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Bed net ownership, use and perceptions among women seeking antenatal care in Kinshasa, Democratic Republic of the Congo (DRC): Opportunities for improved maternal and child health

DOI: 10.1186/1471-2458-8-331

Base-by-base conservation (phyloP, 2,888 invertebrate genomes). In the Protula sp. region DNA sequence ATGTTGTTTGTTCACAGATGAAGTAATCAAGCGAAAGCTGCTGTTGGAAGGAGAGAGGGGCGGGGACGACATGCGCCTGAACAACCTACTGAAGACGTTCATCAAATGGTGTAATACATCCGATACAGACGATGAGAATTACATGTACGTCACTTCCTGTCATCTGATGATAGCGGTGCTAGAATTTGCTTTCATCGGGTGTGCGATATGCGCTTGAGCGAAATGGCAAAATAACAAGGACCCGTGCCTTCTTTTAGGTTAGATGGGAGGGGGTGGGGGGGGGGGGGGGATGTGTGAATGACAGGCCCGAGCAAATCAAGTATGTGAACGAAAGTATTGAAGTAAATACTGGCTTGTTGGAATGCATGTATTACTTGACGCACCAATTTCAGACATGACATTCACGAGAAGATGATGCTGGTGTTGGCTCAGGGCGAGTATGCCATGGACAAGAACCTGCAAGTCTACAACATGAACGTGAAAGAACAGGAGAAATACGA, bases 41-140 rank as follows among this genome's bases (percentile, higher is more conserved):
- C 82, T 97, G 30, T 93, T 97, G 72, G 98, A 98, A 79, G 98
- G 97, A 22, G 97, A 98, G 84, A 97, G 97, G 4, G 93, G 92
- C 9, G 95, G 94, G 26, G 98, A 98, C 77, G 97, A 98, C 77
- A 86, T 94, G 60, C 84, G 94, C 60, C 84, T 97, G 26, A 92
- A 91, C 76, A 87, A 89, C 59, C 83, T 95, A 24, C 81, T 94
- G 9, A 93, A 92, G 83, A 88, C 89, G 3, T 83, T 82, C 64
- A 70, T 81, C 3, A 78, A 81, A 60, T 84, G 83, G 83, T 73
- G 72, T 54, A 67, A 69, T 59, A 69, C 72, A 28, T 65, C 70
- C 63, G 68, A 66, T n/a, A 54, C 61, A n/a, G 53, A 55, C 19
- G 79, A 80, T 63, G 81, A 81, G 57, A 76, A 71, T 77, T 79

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Women attending their first ANC visit at one maternity in Kinshasa were recruited to take part in a study where they were given free insecticide treated bed nets (ITNs) and then followed up at delivery and 6 months post delivery to assess ITN use. This study describes the baseline levels of bed net ownership and use, attitudes towards net use and factors associated with net useAmong 351 women interviewed at baseline, 115 (33%) already owned a bed net and 86 (25%) reported to have slept under the net the previous night. Cost was reported as the reason for not owning a net by 48% of the 236 women who did not own one. In multivariable analyses, women who had secondary school or higher education were 3.4 times more likely to own a net (95% CI 1.6–7.3) and 2.8 times more likely to have used a net (95% CI 1.3–6.0) compared to women with less educationDistribution of ITNs in antenatal clinics in this setting is needed and feasible. The potential for ITN use by this target population is high.There are between 300 and 500 million malaria infections and 1 million malaria attributed deaths worldwide each year [1]. The global malaria burden is not evenly distributed with Sub-Saharan Africa accounting for 90% of global malaria cases [2], and a majority of these cases occurring among women and children[3]. Malaria adversely impacts maternal health causing malaria-related anemia, and accounts for 20% of all childhood deaths in Africa [1,2]. Because of this, pregnant women and children under 5 have been targeted as key groups for malaria prevention. One major aim of the Roll Back Malaria (RBM) campaign is to have 80% of pregnant women and children under 5 covered by insecticide treated bed nets (ITN) by 2010[4].Insecticide treated bed nets (ITNs) reduce human contact with mosquitoes and are an effective malaria prevention intervention[5]. ITNs have been shown to reduce severe disease and mortality due to malaria in endemic regions and reduce all cause mortality by approximately 20%


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